This Court has stated:
            Any violation of a valid condition of probation is sufficient to revoke defendant's probation. All that is required to revokeprobation is evidence satisfying the trial court in its discretion that the defendant violated a valid condition of probation without lawful excuse. The burden is on defendant to present competent evidence of his inability to comply with the conditions of probation; and that otherwise, evidence of defendant's failure to comply may justify a finding that defendant's failure to comply was wilful or without lawful excuse.

State v. Tozzi, 84 N.C. App. 517, 521, 353 S.E.2d 250, 253 (1987) (citations omitted).
    Here, Officer Grant's written reports of defendant's violations of conditions of his probation were admissible in evidence. State v. White, 129 N.C. App. 52, 58, 496 S.E.2d 842, 846 (1998), aff'd in part, review dismissed in part, 350 N.C. 302, 512 S.E.2d 424 (1999); see also State v. Dement, 42 N.C. App. 254, 255, 255 S.E.2d 793, 794 (1979) (“Sufficient evidence was presented in the verified and uncontradicted violation report served upon the defendant to support the trial court's findings and conclusions.”). Thus, there was competent evidence in the record to support the trial court's conclusion that defendant violated conditions of his probation.
    Once the State presented evidence that defendant had violated conditions of his probation, the burden shifted to defendant to show excuse or lack of willfulness. State v. Crouch, 74 N.C. App. 565, 567, 328 S.E.2d 833, 834-35 (1985). If a defendant fails to carry this burden, evidence of failure to comply with probation conditions may justify a finding that the violation was willful or without lawful excuse. Id. Here, defendant admitted he violatedconditions of his probation, but offered no evidence to explain or to excuse his probation violations. Because defendant presented no evidence showing excuse or lack of willfulness as to the probation violations set forth in the probation violation reports, he failed to carry his burden. Thus, we conclude there was competent evidence in the record to support the trial court's conclusion that defendant willfully violated conditions of his probation. Therefore, this assignment of error is overruled.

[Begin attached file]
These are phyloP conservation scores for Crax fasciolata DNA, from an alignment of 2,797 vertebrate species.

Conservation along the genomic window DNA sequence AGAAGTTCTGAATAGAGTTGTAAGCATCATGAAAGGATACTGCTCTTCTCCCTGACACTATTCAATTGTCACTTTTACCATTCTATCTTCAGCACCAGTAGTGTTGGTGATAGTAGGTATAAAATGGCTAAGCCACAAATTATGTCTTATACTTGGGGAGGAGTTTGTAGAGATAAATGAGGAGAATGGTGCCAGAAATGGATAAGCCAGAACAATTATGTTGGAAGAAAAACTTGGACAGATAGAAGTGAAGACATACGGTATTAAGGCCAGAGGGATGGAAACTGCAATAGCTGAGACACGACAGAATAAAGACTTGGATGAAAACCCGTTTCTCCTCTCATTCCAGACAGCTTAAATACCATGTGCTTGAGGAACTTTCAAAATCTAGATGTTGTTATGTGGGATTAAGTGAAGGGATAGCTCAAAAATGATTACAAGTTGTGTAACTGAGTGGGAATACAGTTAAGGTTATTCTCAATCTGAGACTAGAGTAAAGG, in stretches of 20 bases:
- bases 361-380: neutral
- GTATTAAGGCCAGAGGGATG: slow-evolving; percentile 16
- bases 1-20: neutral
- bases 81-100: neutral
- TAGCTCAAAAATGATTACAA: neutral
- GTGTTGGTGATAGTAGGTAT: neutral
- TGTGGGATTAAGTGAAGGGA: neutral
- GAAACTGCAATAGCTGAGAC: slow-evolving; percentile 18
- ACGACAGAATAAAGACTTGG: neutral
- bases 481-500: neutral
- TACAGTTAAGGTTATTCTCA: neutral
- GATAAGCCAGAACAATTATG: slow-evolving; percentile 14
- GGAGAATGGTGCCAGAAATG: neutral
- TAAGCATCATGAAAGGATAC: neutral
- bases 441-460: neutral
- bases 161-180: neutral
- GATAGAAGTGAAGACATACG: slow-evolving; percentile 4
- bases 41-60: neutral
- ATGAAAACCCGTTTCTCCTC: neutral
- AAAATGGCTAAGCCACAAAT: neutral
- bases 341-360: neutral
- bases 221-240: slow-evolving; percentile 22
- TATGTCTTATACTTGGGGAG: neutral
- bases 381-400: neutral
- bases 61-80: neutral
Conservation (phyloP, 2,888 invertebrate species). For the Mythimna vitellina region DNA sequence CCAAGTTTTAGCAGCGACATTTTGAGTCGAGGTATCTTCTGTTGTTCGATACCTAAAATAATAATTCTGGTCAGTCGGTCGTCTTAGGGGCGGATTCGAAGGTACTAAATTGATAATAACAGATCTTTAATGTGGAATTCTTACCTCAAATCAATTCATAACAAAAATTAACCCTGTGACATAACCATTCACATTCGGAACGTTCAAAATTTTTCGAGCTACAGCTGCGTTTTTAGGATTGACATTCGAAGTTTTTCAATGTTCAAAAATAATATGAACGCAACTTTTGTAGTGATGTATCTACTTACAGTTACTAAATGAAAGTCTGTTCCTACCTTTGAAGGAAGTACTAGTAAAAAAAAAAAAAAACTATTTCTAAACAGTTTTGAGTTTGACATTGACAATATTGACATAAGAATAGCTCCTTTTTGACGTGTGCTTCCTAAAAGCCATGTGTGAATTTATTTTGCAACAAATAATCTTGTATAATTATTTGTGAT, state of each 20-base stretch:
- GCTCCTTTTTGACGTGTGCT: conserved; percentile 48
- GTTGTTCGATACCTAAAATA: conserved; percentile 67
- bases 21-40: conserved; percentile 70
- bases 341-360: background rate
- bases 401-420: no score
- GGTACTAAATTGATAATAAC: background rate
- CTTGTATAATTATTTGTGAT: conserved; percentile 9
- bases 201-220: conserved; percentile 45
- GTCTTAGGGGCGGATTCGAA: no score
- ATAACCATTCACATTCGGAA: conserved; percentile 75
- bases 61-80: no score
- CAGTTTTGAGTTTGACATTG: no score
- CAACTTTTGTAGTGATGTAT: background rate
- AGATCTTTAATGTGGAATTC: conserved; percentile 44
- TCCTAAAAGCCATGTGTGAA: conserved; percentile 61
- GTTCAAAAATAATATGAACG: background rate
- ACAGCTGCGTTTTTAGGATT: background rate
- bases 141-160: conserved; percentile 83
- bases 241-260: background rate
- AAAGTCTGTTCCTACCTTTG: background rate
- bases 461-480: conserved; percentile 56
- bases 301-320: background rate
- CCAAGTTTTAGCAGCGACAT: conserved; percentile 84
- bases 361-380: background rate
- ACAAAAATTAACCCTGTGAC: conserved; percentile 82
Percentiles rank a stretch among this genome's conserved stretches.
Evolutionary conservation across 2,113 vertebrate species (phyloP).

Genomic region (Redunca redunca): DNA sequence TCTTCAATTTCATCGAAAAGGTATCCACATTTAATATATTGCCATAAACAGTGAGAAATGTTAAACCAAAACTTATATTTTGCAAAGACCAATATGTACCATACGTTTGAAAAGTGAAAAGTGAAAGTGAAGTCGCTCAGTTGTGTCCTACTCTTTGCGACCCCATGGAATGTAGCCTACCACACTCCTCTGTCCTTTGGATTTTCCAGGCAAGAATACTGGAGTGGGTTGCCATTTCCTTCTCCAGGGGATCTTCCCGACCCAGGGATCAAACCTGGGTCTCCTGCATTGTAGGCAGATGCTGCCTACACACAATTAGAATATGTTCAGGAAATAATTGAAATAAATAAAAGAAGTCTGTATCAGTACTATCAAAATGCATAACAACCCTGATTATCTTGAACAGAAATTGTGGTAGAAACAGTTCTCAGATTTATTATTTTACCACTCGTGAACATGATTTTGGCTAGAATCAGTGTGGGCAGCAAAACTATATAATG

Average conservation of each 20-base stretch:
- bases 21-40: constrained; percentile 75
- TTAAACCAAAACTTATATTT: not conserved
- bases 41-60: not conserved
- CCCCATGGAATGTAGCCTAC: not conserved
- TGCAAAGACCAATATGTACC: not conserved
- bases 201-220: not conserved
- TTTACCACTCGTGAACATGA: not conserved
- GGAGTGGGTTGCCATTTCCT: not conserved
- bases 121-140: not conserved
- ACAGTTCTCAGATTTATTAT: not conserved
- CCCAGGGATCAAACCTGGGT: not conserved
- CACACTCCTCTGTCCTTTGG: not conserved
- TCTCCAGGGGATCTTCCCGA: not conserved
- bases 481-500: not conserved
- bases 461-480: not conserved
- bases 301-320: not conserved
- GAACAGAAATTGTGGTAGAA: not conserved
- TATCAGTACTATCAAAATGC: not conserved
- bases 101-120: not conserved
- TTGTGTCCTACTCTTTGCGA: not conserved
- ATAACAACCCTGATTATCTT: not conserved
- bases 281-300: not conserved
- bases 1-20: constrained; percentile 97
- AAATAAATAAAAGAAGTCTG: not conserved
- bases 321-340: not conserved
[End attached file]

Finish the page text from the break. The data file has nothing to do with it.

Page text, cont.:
Finally, defendant contends his constitutional right of confrontation was violated because Officer Grant testified about statements made by third parties, citing N.C. Gen. Stat. § 15A-1345(e) (At a probation revocation hearing, the probationer “may present relevant information, and may confront and cross-examine adverse witnesses unless the court finds good cause for not allowing confrontation.”). This Court has concluded, however, that N.C. Gen. Stat. § 15A-1345 does not require that the State produce a witness for examination by a defendant in a probation revocation hearing.
    In State v. Terry, 149 N.C. App. 434, 436-37, 562 S.E.2d 537, 539 (2002), the probation officer testified about his conversations with the defendant's professor regarding her class schedule. In rejecting the defendant's argument that she was denied her constitutional and statutory right to cross-examine the professor, this Court first pointed out that “proceedings to revoke probation are informal in nature such that the trial court is not bound bythe strict rules of evidence.” Id. at 437, 562 S.E.2d at 540. This Court then observed that the information from the professor merely confirmed other evidence presented, and the defendant had not requested that the professor be subpoenaed. Id. at 438, 562 S.E.2d at 540. Similarly, in State v. Gamble, 50 N.C. App. 658, 274 S.E.2d 874 (1981), the defendant contended he was denied the right to cross-examine adverse witnesses when the State presented no witnesses, but rather, merely read the probation violation report into the record. Id. at 662, 274 S.E.2d at 877. This Court found no violation of the defendant's rights, reasoning: “[t]he State presented no witnesses against the defendant, and defendant failed to request that he be allowed to examine his probation officer or anyone else. . . . We thus overrule defendant's assignment of error here.” Id.
    In the instant case, defendant was allowed the opportunity to cross-examine Officer Grant about defendant's probation violations and did so at the hearing. As in Terry, the information about which Officer Grant testified merely confirmed that defendant violated the conditions of his probation, which had already been admitted by defendant through his counsel. Further, the record contains no indication that defendant sought to have Mr. Coats, the minor female, or the minor female's mother subpoenaed. In light of Terry and Gamble, we conclude defendant has failed to demonstrate that his right to cross-examine and confront adverse witnesses was violated.
    Assuming, arguendo, the trial court erred in allowing OfficerGrant to testify about hearsay statements, any such error was not prejudicial to defendant because Officer Grant's testimony was not necessary to support the trial court's conclusion that defendant willfully violated conditions of his probation. As stated above, defendant admitted he violated conditions of his probation and, thereafter, failed to present any evidence showing excuse or lack of willfulness as to the probation violations set forth in Officer Grant's reports. Therefore, this assignment of error is overruled.     Accordingly, we conclude the trial court did not abuse its discretion in revoking defendant's probation and, thus, we find
    No prejudicial error.
    Judges HUDSON and STEELMAN concur.
    Report per Rule 30(e).